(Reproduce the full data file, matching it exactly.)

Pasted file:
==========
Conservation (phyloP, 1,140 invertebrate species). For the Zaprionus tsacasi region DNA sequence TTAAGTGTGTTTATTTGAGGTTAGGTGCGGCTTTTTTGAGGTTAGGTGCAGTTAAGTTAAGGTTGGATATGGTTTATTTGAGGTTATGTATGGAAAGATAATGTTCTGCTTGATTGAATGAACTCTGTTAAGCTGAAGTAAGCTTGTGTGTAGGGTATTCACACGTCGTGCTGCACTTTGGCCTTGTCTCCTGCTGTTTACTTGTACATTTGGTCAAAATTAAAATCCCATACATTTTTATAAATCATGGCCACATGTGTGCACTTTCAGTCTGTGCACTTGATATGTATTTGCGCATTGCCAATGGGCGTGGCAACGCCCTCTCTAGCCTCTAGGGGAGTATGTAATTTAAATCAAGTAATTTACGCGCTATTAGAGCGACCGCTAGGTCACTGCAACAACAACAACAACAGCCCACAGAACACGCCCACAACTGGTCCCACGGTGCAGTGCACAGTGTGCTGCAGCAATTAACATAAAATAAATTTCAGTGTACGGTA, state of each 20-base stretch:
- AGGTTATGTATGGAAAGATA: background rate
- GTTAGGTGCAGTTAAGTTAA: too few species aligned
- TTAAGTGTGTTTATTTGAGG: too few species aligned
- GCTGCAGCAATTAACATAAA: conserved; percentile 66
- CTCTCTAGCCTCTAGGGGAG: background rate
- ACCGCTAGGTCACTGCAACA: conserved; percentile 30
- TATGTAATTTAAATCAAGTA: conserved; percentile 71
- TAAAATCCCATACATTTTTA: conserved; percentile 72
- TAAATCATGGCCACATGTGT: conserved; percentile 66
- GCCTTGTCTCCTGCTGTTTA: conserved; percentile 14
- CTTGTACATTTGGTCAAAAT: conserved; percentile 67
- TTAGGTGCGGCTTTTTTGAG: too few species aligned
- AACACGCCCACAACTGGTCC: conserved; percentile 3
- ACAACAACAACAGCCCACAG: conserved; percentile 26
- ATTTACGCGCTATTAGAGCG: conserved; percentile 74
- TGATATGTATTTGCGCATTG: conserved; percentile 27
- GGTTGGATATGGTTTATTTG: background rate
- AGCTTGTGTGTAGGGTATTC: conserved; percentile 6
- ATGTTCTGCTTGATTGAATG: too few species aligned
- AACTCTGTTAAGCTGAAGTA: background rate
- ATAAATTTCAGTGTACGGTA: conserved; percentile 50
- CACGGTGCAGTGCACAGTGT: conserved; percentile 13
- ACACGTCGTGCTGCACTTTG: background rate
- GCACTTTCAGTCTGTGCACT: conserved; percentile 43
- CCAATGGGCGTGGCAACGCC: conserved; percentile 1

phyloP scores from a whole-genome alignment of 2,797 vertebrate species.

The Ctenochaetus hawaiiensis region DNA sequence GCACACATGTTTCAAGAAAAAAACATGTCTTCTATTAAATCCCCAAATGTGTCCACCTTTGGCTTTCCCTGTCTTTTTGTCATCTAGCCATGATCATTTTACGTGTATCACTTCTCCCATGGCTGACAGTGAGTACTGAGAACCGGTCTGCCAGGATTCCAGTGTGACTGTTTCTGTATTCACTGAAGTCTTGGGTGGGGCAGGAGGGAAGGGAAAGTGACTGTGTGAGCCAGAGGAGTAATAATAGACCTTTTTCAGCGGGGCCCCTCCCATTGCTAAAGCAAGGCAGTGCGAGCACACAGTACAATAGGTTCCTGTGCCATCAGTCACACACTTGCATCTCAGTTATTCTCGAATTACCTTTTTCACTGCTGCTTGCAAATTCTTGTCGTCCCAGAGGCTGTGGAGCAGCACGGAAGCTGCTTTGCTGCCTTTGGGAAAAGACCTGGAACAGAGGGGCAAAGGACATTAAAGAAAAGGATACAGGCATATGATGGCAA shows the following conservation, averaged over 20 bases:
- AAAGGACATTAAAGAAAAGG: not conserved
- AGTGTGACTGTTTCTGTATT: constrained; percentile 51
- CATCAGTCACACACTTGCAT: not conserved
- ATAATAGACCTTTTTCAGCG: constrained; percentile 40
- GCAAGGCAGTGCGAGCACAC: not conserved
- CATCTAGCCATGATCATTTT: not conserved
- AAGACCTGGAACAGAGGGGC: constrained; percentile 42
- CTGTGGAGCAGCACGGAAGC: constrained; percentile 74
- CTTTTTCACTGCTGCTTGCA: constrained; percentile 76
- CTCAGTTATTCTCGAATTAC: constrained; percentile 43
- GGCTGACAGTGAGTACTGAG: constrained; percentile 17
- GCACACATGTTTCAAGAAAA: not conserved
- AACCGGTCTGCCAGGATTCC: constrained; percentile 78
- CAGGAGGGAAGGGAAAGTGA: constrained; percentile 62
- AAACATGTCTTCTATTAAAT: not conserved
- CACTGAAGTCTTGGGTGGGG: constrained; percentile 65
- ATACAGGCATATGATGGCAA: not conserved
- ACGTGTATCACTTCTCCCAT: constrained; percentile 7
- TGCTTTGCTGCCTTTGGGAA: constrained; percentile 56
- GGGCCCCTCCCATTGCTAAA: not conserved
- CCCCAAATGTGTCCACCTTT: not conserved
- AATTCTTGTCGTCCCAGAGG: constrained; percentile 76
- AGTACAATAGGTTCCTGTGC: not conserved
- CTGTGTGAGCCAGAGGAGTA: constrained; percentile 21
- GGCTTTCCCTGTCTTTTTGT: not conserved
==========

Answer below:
Conservation (phyloP, 1,140 invertebrate species). For the Zaprionus tsacasi region DNA sequence TTAAGTGTGTTTATTTGAGGTTAGGTGCGGCTTTTTTGAGGTTAGGTGCAGTTAAGTTAAGGTTGGATATGGTTTATTTGAGGTTATGTATGGAAAGATAATGTTCTGCTTGATTGAATGAACTCTGTTAAGCTGAAGTAAGCTTGTGTGTAGGGTATTCACACGTCGTGCTGCACTTTGGCCTTGTCTCCTGCTGTTTACTTGTACATTTGGTCAAAATTAAAATCCCATACATTTTTATAAATCATGGCCACATGTGTGCACTTTCAGTCTGTGCACTTGATATGTATTTGCGCATTGCCAATGGGCGTGGCAACGCCCTCTCTAGCCTCTAGGGGAGTATGTAATTTAAATCAAGTAATTTACGCGCTATTAGAGCGACCGCTAGGTCACTGCAACAACAACAACAACAGCCCACAGAACACGCCCACAACTGGTCCCACGGTGCAGTGCACAGTGTGCTGCAGCAATTAACATAAAATAAATTTCAGTGTACGGTA, state of each 20-base stretch:
- AGGTTATGTATGGAAAGATA: background rate
- GTTAGGTGCAGTTAAGTTAA: too few species aligned
- TTAAGTGTGTTTATTTGAGG: too few species aligned
- GCTGCAGCAATTAACATAAA: conserved; percentile 66
- CTCTCTAGCCTCTAGGGGAG: background rate
- ACCGCTAGGTCACTGCAACA: conserved; percentile 30
- TATGTAATTTAAATCAAGTA: conserved; percentile 71
- TAAAATCCCATACATTTTTA: conserved; percentile 72
- TAAATCATGGCCACATGTGT: conserved; percentile 66
- GCCTTGTCTCCTGCTGTTTA: conserved; percentile 14
- CTTGTACATTTGGTCAAAAT: conserved; percentile 67
- TTAGGTGCGGCTTTTTTGAG: too few species aligned
- AACACGCCCACAACTGGTCC: conserved; percentile 3
- ACAACAACAACAGCCCACAG: conserved; percentile 26
- ATTTACGCGCTATTAGAGCG: conserved; percentile 74
- TGATATGTATTTGCGCATTG: conserved; percentile 27
- GGTTGGATATGGTTTATTTG: background rate
- AGCTTGTGTGTAGGGTATTC: conserved; percentile 6
- ATGTTCTGCTTGATTGAATG: too few species aligned
- AACTCTGTTAAGCTGAAGTA: background rate
- ATAAATTTCAGTGTACGGTA: conserved; percentile 50
- CACGGTGCAGTGCACAGTGT: conserved; percentile 13
- ACACGTCGTGCTGCACTTTG: background rate
- GCACTTTCAGTCTGTGCACT: conserved; percentile 43
- CCAATGGGCGTGGCAACGCC: conserved; percentile 1

phyloP scores from a whole-genome alignment of 2,797 vertebrate species.

The Ctenochaetus hawaiiensis region DNA sequence GCACACATGTTTCAAGAAAAAAACATGTCTTCTATTAAATCCCCAAATGTGTCCACCTTTGGCTTTCCCTGTCTTTTTGTCATCTAGCCATGATCATTTTACGTGTATCACTTCTCCCATGGCTGACAGTGAGTACTGAGAACCGGTCTGCCAGGATTCCAGTGTGACTGTTTCTGTATTCACTGAAGTCTTGGGTGGGGCAGGAGGGAAGGGAAAGTGACTGTGTGAGCCAGAGGAGTAATAATAGACCTTTTTCAGCGGGGCCCCTCCCATTGCTAAAGCAAGGCAGTGCGAGCACACAGTACAATAGGTTCCTGTGCCATCAGTCACACACTTGCATCTCAGTTATTCTCGAATTACCTTTTTCACTGCTGCTTGCAAATTCTTGTCGTCCCAGAGGCTGTGGAGCAGCACGGAAGCTGCTTTGCTGCCTTTGGGAAAAGACCTGGAACAGAGGGGCAAAGGACATTAAAGAAAAGGATACAGGCATATGATGGCAA shows the following conservation, averaged over 20 bases:
- AAAGGACATTAAAGAAAAGG: not conserved
- AGTGTGACTGTTTCTGTATT: constrained; percentile 51
- CATCAGTCACACACTTGCAT: not conserved
- ATAATAGACCTTTTTCAGCG: constrained; percentile 40
- GCAAGGCAGTGCGAGCACAC: not conserved
- CATCTAGCCATGATCATTTT: not conserved
- AAGACCTGGAACAGAGGGGC: constrained; percentile 42
- CTGTGGAGCAGCACGGAAGC: constrained; percentile 74
- CTTTTTCACTGCTGCTTGCA: constrained; percentile 76
- CTCAGTTATTCTCGAATTAC: constrained; percentile 43
- GGCTGACAGTGAGTACTGAG: constrained; percentile 17
- GCACACATGTTTCAAGAAAA: not conserved
- AACCGGTCTGCCAGGATTCC: constrained; percentile 78
- CAGGAGGGAAGGGAAAGTGA: constrained; percentile 62
- AAACATGTCTTCTATTAAAT: not conserved
- CACTGAAGTCTTGGGTGGGG: constrained; percentile 65
- ATACAGGCATATGATGGCAA: not conserved
- ACGTGTATCACTTCTCCCAT: constrained; percentile 7
- TGCTTTGCTGCCTTTGGGAA: constrained; percentile 56
- GGGCCCCTCCCATTGCTAAA: not conserved
- CCCCAAATGTGTCCACCTTT: not conserved
- AATTCTTGTCGTCCCAGAGG: constrained; percentile 76
- AGTACAATAGGTTCCTGTGC: not conserved
- CTGTGTGAGCCAGAGGAGTA: constrained; percentile 21
- GGCTTTCCCTGTCTTTTTGT: not conserved